Toyota unveiled the all-new next-generation Tundra full-size pickup truck at a press conference today at the 2006 Chicago Auto Show.
The Tundra was first introduced in 1999 as a 2000 model. Since then, it has won numerous awards and has been recognized for its value, quality and reliability. The completely redesigned 2007 Tundra will be bigger, more powerful and will offer new body and engine configurations.
"From bumper-to-bumper, under the hood and from the inside out the new Tundra is a true American truck that will set a new benchmark in the full-size truck segment," said Jim Lentz, TMS group vice president and general manager. "It will be aimed at the ‘True Trucker,' the true opinion leaders among full-size owners. True Truckers are highly credible because they use, punish, and demand the most out of the pickups they buy."
The expanded size and power of the new Tundra will be reflected in its ability to tow over 10,000 pounds. To achieve this towing capacity every major component was designed for maximum strength, durability and reliability over the long haul. This will be accomplished with an all-new 5.7-liter i-Force V8 engine manufactured at Toyota's Alabama engine plant. The V8 will be mated to a new heavy-duty six-speed automatic transmission. In addition to the new powertrain, Tundra will also come equipped with heavy-duty front disc brakes with four-piston calipers and vented rotors increased by nearly one and one-half inches, and standard rear disc brakes. High capacity cooling and electrical systems will help Tundra tow heavy loads through the toughest weather. Finally, Tundra will ride on a new rock-solid chassis platform with 30 percent higher tensile strength steel.
Development of the new Tundra was spearheaded by Toyota's U.S.-based facilities. Product planning began at TMS headquarters in Southern California. All engineering development was directed by the Toyota Technical Center in Ann Arbor, Michigan. Styling, inside and out, was the work of Toyota's Calty Research and Design Centers in Newport Beach, California and Ann Arbor, Michigan. Finally, the new Tundra will be built at Toyota Motor Manufacturing in Princeton, Indiana and Toyota's new truck plant in San Antonio, Texas.
Tundra has been super-sized in every metric of comparison with the vehicle it replaces. Its all-new, full-size platform will feature a significantly expanded wheelbase and an increase of 10 inches in overall length. Tundra will also gain nearly five inches in height and will be four full inches wider than before, placing it among the segment leaders in overall size.
Buyers of the new Tundra will have a choice of three engines. In addition to the new 5.7-liter V8, the capable 4.0-liter V6 and the legendary 4.7-liter i-Force V8, both also built in Alabama, will be available.
The new Tundra will come in three cab configurations. It will retain its three-grade strategy with the Base, SR5 and well-appointed Limited trim levels. In all, Tundra will be offered in more than 30 different models, nearly double the current generation.
Calty designers set out to complement the new Tundra's increased size by creating a design with bold, brave and distinctive character lines that are different from anything on the road today. From the front, the new Tundra features a bold front grille, strong bumper and large headlights with a steely glare, conveying a strong and powerful physical presence. The profile reveals a thicker body and taller doors with character lines and fender flares that add dimension and strength as well as an unwavering stance.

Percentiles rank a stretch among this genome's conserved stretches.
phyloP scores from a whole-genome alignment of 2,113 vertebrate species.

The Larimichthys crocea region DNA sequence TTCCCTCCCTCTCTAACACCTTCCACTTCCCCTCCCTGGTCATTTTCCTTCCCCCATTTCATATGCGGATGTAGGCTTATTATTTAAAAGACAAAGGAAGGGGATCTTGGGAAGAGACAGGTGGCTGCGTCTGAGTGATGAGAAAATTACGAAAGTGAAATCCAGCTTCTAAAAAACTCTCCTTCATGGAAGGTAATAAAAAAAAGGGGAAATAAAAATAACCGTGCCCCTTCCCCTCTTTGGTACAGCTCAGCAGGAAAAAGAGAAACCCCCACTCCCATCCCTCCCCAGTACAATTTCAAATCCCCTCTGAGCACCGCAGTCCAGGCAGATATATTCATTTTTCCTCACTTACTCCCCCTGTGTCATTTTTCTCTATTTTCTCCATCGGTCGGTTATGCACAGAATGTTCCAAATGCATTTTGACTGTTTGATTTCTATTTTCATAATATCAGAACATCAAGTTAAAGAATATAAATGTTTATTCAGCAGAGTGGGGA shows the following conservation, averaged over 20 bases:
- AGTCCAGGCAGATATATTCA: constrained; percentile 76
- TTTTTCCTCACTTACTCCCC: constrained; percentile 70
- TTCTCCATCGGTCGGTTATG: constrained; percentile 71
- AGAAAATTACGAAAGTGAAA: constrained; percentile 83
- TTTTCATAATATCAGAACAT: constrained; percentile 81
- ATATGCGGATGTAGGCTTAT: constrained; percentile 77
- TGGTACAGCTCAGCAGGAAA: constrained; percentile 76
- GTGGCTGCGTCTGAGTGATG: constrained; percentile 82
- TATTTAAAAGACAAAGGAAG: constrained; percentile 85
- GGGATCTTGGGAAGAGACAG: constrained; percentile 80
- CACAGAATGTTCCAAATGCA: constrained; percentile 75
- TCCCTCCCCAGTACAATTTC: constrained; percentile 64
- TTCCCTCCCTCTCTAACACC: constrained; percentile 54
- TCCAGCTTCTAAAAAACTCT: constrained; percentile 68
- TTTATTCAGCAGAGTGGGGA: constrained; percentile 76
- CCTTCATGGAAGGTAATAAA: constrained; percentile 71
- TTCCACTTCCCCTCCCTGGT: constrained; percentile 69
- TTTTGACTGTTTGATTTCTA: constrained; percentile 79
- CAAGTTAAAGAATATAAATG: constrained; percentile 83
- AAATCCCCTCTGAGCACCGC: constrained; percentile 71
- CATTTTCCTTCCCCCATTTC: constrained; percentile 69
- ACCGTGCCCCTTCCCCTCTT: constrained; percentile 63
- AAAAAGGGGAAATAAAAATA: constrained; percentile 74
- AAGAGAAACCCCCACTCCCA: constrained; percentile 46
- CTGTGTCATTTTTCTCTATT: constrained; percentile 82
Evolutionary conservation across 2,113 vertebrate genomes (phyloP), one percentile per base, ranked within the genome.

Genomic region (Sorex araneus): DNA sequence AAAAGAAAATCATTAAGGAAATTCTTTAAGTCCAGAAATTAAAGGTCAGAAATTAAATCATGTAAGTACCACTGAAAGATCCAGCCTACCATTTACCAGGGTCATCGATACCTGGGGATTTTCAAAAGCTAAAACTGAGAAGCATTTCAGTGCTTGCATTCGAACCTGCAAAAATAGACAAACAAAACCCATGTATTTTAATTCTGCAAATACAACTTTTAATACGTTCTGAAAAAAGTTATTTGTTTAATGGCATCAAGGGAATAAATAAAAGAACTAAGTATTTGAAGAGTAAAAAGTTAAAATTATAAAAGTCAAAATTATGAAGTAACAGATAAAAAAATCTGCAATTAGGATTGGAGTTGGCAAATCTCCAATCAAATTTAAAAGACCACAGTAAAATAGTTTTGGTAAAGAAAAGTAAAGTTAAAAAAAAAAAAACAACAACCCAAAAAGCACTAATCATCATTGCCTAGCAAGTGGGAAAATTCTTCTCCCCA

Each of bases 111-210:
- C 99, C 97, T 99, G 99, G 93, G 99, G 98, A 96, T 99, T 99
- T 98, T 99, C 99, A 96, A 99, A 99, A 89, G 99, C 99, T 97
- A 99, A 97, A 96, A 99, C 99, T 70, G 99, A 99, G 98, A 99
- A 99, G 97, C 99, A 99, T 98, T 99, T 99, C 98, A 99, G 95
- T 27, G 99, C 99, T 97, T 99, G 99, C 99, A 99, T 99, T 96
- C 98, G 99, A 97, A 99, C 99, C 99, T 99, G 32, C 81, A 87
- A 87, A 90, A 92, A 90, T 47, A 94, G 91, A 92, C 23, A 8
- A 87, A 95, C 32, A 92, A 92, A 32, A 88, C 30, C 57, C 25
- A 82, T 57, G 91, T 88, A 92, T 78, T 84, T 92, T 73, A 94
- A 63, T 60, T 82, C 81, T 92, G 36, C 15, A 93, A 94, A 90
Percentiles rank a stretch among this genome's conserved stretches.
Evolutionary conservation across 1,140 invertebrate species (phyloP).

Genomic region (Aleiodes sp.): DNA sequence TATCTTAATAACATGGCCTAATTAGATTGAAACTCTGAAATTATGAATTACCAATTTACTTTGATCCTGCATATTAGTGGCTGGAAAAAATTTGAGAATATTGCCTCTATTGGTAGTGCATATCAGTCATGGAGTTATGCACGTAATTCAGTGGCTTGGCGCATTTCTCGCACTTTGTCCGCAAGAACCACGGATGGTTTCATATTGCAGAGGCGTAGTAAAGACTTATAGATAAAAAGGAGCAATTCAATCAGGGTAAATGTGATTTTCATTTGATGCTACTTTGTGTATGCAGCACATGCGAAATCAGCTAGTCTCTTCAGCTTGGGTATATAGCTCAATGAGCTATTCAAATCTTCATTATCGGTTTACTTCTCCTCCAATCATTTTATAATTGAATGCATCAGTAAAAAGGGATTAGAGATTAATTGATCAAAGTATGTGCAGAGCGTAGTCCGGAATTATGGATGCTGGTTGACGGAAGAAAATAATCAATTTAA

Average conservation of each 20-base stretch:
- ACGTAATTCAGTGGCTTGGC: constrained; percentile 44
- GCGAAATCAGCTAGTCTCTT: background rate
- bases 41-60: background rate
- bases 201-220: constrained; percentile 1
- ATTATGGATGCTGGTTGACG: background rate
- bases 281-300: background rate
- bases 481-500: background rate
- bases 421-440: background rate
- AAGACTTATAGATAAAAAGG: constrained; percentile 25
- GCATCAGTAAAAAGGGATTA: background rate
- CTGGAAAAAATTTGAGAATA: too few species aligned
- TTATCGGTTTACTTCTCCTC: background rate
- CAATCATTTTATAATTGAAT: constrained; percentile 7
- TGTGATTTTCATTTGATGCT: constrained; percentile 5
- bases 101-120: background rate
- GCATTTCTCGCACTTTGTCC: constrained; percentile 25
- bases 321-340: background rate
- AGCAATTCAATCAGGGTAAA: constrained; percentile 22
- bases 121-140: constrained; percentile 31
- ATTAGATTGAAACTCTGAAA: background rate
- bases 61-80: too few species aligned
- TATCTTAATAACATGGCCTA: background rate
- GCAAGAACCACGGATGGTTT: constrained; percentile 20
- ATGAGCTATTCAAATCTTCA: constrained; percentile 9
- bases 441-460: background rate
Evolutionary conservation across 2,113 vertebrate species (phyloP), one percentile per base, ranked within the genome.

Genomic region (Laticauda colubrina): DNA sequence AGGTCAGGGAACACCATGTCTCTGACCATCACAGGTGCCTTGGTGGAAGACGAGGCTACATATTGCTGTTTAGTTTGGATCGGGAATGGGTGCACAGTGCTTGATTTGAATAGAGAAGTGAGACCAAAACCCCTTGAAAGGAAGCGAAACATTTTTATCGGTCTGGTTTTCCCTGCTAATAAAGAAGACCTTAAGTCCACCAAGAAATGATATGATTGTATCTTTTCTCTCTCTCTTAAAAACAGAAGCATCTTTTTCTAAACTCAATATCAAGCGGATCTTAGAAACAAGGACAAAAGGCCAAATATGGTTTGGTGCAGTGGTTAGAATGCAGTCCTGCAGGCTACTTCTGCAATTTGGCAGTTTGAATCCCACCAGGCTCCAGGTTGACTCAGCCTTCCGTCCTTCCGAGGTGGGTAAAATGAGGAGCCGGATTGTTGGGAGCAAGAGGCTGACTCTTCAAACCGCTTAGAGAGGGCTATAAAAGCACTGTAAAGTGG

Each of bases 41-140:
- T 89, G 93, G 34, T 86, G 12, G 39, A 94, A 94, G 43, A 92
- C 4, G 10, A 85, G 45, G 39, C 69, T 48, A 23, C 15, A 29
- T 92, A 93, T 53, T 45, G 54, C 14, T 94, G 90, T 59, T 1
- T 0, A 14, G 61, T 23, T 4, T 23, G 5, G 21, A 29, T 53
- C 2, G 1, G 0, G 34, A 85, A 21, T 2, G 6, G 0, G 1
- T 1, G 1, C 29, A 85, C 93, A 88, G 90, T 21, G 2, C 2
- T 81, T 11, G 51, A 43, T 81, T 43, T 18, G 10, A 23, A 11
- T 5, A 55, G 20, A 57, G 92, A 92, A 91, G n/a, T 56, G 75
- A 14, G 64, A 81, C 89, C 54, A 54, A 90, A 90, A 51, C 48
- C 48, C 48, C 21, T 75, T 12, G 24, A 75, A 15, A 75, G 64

Tundra's powerful and rugged exterior styling characteristics extend to the inside. A "command and control" center provides an unobstructed view of the instrument panel and puts knobs, switches and buttons within close reach of the driver.
All Tundra models will feature a class-leading, roomy passenger cabin providing front passengers with four inches more shoulder room. Two-row models will offer rear passengers nearly three inches more shoulder. Front passengers will receive nearly four more inches of hip room while rear passengers will enjoy six inches of additional hip room. Interior storage capacity is increased with the addition of hidden storage compartments, second-row seats that double as work surfaces (two-row models only), and a larger center console box.
For buyers who use their Tundra as a work truck quick and easy access to the truck bed is essential. The new Tundra will feature a tailgate that can be opened and closed with just two fingers. Robust dampers on the hinges have been added to help cushion the tailgate when opening and also help reduce bouncing when driving with the tailgate down. Other design features with workers in mind include large door handles, inside and out, easy-to-turn HVAC knobs, and adjustable headrests, allowing drivers and passengers to ride to their next work site without having to remove protective gear such as hardhats or gloves.
Designers also had safety in mind with the addition of extra large side mirrors to provide a wide field of view, while reducing wind noise and image vibration, always important when towing precious cargo. Additionally, a trailer hitch will be integrated into the Tundra's frame for better stability when handling heavy loads.
The Tundra will be loaded with standard-equipped comfort and convenience features. An array of options and accessories will also be offered, such as a JBL premium audio system with Bluetooth telephone compatibility, 10-way power-adjustable driver's seat, and a wide-screen backup camera integrated into the tailgate handle for enhanced rear-view safety.
"As much as the new Tundra has changed, there are a few things that remain the same," said Jim Press TMS president and COO. "Tundra will again offer the most comfortable, quiet and refined ride in the full-size truck segment. Its build quality, reliability, and durability will, again, be second to none."